From Routly on Huggies to burying Mr. Mom, dads have the attention of media and marketers
Chris Routly was just another daddy blogger when he got annoyed last year with the diaper company Huggies and its recent advertising video voice-over that Routly felt shamed fathers. It said:
“To prove Huggies diapers and wipes can handle anything, we put them to the toughest test imaginable: dads, alone with their babies, in one house, for five days.”
As a stay-at-home Portland, Oregon, dad of two, Routly’s irritation was obvious. “The message was these diapers were good because they had survived being tested by dads, which blatantly meant that dads are incompetent,” he says.
So Routly took to his blog, The Daddy Doctrines, to write about the issue. He started a petition, and before he knew it, Huggies pulled the video, reached out to him and asked for his guidance in revamping the campaign.
Dads fight back against gender inequality
This was just one of a number of incidents of fathers actively calling for marketers to portray fathers as involved, caring and able parents—not just the bumbling idiot stereotype that was mainstream in TV sitcoms through the ’80s and ’90s. (Think: Al Bundy, Ray Barone and Homer Simpson.)
“Men are saying, ‘We’re tired of this,’” says Hogan Hilling, founder of Dads Behaving Dadly, a blog that aims to highlight fathers’ positive contributions to families and communities while changing the negative image of fathers as ancillary and inept parents. “Marketers stand to make a lot of money by addressing fathers. They act as if mothers make all the buying decisions in families, but the reality is that marketers have not done any research as to how half of the population spends money” in families, says Hilling, who is the author of a number of parenting books, including Rattled: What He’s Thinking When You’re Pregnant ($14.95 at Books-A-Million) and The Modern Mom’s Guide to Dads ($14.95 at Books-A-Million).
Oren Miller, a Baltimore father of two who writes at BloggerFather.com, says that brands that denigrate men’s family contributions ultimately perpetuate the issue of the uninvolved father and promote gender inequality. “If opinion shapers refuse to portray involved dads, and if they continue to equate mom with ‘parent’ and dad with ‘secondary caregiver’ (at best), more dads will be convinced they’re not needed, and the stereotype of the uninvolved father will continue to feed itself in a never-ending chicken-and-egg cycle,” Miller says.
Through his blog, Miller is challenging Amazon and its “Amazon Mom” parenting program. “I do 99 percent of the shopping in our house, but I know I’m not the target audience for Amazon’s baby products,” Miller says. “Still, does that mean Amazon has to market only to mothers and exclude me completely? In the U.K., the program is called ‘Amazon Family.’ In the U.S., we still have ‘Amazon Mom’ because we’re so far behind in fatherhood issues. Society tells us we’re unnecessary, and we listen.”
Brands are starting to listen
Dad or Alive blogger and author Adrian Kulp, a stay-at-home Washington, D.C. dad of two, points out that marketers who work with dad blogs actually reach more moms than dads. “If they’re smart, they’ll realize that dad blogger audiences are actually more women than men,” Kulp says. “A lot of women are curious to hear my side of the story and commiserate with me on the daily stay-at-home parenting struggle.” (Save money on Kulp’s first book when you pre-order from Books-A-Million.)
Routly of Huggies fame points out that moms often no longer identify with the bumbling dad image and respond favorably when marketers portray dads as involved, capable parents. Routly points to Tide’s video showing a dad caring for his daughter. There is no mention of how special or unusual this is, whether he is a stay-at-home, divorced or married man. “It was fantastic,” Routly says. “It was saying: ‘This is the life of the 21st century dad.’”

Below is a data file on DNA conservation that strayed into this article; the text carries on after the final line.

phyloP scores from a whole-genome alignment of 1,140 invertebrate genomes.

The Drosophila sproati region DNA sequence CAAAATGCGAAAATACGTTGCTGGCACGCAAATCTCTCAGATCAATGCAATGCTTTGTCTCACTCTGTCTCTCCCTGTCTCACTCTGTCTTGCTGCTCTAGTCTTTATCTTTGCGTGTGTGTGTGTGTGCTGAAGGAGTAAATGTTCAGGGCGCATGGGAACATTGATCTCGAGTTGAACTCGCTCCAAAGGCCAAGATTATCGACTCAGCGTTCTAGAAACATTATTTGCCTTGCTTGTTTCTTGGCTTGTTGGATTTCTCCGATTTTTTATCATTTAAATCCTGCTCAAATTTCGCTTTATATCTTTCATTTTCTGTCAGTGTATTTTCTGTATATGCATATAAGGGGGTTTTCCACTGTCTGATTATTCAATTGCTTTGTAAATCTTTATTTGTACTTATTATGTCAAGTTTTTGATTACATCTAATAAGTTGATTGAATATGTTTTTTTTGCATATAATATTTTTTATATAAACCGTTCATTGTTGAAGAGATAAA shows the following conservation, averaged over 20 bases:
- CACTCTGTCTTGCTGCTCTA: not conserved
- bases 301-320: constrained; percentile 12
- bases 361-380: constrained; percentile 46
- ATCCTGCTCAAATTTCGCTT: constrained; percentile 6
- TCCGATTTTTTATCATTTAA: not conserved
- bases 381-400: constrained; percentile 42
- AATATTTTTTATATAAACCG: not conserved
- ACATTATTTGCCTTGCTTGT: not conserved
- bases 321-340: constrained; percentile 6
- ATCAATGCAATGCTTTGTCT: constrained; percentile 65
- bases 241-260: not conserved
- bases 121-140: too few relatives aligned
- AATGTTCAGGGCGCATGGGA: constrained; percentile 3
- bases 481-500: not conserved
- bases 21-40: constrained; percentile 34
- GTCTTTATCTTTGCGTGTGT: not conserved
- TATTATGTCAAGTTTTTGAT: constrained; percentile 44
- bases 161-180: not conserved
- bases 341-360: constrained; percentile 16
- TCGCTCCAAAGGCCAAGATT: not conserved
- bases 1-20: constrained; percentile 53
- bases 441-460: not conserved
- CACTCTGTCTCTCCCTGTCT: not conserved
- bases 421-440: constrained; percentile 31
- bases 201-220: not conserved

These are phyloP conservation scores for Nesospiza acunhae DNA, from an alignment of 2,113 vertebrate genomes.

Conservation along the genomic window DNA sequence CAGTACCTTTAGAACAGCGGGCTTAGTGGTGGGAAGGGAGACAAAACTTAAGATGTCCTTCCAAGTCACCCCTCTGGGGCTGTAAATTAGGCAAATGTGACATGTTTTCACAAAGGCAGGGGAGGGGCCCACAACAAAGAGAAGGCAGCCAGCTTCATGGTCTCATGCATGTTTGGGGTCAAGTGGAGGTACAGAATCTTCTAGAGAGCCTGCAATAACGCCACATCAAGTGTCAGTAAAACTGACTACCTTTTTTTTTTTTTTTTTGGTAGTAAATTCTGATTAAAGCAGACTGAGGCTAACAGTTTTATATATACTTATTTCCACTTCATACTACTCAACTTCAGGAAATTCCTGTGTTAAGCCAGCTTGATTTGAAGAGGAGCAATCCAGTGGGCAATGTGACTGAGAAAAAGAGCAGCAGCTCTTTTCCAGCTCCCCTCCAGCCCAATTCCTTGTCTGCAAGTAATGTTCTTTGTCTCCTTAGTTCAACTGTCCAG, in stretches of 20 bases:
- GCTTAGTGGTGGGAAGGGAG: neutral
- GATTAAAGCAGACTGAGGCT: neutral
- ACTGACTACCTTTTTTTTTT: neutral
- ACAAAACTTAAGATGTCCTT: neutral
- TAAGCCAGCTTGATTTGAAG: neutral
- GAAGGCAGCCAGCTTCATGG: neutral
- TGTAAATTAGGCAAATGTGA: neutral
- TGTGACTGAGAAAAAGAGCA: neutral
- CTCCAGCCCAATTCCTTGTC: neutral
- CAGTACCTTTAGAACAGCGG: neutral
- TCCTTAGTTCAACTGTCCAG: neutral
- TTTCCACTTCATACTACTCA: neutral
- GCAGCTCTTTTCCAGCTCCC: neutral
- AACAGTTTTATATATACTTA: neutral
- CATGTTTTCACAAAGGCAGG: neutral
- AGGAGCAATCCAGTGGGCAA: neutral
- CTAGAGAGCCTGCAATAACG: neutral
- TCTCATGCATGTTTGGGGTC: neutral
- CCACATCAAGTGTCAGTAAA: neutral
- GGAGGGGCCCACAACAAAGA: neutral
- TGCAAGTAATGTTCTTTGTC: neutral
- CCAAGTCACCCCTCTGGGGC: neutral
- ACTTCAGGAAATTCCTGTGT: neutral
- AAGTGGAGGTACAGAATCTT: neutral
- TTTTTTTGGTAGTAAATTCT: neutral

These sorts of messages are part of a bigger cultural and media shift. Early February marked the third annual Dad 2.0 Summit, a conference aimed at bringing brands and dad bloggers together. Companies in attendance included national names like Dove, Sears, Honda, Kraft, Turtle Wax, Jamba Juice and even Huggies. “Marketers are actually starting to listen to us,” Hilling says.
Even more, they’re starting to get serious about finding out how and what men buy. Frozen food maker Farm Rich gave a grant to the National At-Home Dad Network to fund a study on the changing roles of stay-at-home dads, and Dove Men+Care is supporting research at Boston College about the changing roles of fathers.
For its part, the National At-Home Dad Network has made headlines for its campaign to “bury the term ‘Mr. Mom’” and is staging a mock burial to drive home their point. They’re working on getting the actor Michael Keaton, who starred in the movie Mr. Mom 30 years ago, to read the eulogy.
Another blogger, Adam Cohen, has a beef with the lack of baby products designed for dads. Cohen, who is a stay-at-home dad and blogger at DaDaRocks.com, has a unique perspective as a former marketing executive with baby good vendor J&R Jr.
On the one hand, Cohen appreciates that brands’ missions are to make money—not start a social revolution. But when his son was born, he found himself frustrated with things like few choices for masculine diaper bags, especially when the main bag was his wife’s bejeweled purple metallic number (though he did end up getting a Diaper Dude tote). “I’m surprised there isn’t more of an outcry from men about this,” says Cohen, who lives in New York City. “But on the other hand, there are some things I won’t have an opinion about. I don’t care what breast pump my wife picks out. Just find me a bottle to put together and warm in the pitch blackness of night.”
For more on Dads, marketers, and the media:
—this article first appeared in RetailMeNot
—lead photo by funky fat girl/Flickr